How the community helped with East Sussex's first pharmacy-run vaccine centre

When the first pharmacy-run vaccine centre in East Sussex opened to patients, the community rallied together to help people travel to and from the centre safely.

Ticehurst Village Hall, in Lower High Street, opened under Ticehurst Pharmacy's control on Thursday (January 21) and will provide a minimum of 1,000 doses of the Oxford AstraZeneca vaccine per week ‘to those eligible’ in the community.

However, local residents said the announcement was a 'shot in the arm' for many people who would find it difficult to travel much further afield to receive their jab.

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The first day also saw problems with the centre itself. Keeping the socially distanced queues of people safe was proving difficult due one-way route for entering and exiting the hall.

The Coppards team lays the new pathway. Picture: Ticehurst Village Centre Project

There were also a number of patients using walking or aids or wheelchairs who were expected to navigate the old and crumbling pathway linking the hall to the car park at the back of the building. Some of these people would be doing this in the dark on a late winter's afternoon.

As the problem became very urgent and real, a call was put out to Quin Coppard from Coppard, a plant and machinery company in Crowborough.

The next day, a team from their Civil Engineering division jumped on the task and, arriving with a lorry load of tarmac, soon made surface smooth, ahead of a complete levelling of the

pathway hastily scheduled for the following week.

An electrician took time out of his work to install lights so people could safely return from the hall to their cars. Picture: Ticehurst Village Centre Project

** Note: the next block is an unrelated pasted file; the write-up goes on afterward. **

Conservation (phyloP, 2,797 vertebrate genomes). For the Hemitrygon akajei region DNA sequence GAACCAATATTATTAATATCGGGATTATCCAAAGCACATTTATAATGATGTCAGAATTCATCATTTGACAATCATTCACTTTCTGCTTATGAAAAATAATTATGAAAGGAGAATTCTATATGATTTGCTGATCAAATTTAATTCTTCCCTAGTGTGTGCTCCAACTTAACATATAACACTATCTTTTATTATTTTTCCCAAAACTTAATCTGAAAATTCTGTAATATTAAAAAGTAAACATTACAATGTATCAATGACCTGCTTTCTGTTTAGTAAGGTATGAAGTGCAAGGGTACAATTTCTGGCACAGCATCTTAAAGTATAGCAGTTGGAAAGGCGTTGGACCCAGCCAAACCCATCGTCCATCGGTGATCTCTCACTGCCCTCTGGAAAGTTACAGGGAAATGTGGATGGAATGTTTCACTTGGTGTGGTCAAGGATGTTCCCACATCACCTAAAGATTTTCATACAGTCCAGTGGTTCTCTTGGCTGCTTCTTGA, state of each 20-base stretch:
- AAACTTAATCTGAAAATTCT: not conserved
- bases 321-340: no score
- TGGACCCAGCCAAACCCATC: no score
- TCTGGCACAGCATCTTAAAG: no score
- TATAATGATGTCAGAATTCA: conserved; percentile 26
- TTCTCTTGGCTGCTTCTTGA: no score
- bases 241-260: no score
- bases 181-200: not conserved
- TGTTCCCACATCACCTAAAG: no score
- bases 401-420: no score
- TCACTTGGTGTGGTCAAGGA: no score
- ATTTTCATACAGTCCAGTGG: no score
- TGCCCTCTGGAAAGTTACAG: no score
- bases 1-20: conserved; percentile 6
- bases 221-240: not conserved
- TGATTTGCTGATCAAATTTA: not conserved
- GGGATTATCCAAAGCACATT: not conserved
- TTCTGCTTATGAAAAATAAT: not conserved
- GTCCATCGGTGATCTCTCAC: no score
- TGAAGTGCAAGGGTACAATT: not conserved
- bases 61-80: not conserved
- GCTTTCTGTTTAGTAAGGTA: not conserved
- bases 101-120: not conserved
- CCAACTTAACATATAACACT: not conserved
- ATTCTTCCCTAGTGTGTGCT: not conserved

The Ticehurst Village Centre Project said: "Their response was fantastic and definitely worthy of a shout-out in acknowledgement of them going that extra mile for a vital local cause, especially with such a busy workload.

"Deserving a mention, too, is local electrician Daniel Studholme, whose break to his company’s work schedule resulted in the pathway now being graced with a permanent run of lights that illuminate the back of the hall and guide people to their cars.

"And Annie Alfillie, in charge of the local Youth Club, immediately strung a host of lights in the hedge to the front of the building so that people walking in for their vaccination could safely negotiate their way.

"There is a huge amount to be said for living in an area where community spirit is alive and kicking, especially at these very grim and unprecedented times."

Hardik Desai is heading up the vaccination centre and said he is 'delighted to be working with his excellent team of nurses and with the support of the Ticehurst Community Friends’ volunteers' in order to provide around 1,000 doses of the vaccine each week to the community in which he serves.

Councillor Teresa Killeen, from Ticehurst Community Friends, said: “Such a great result. It has been amazing to see, once again, so many people pulling together to help with something important to the village.”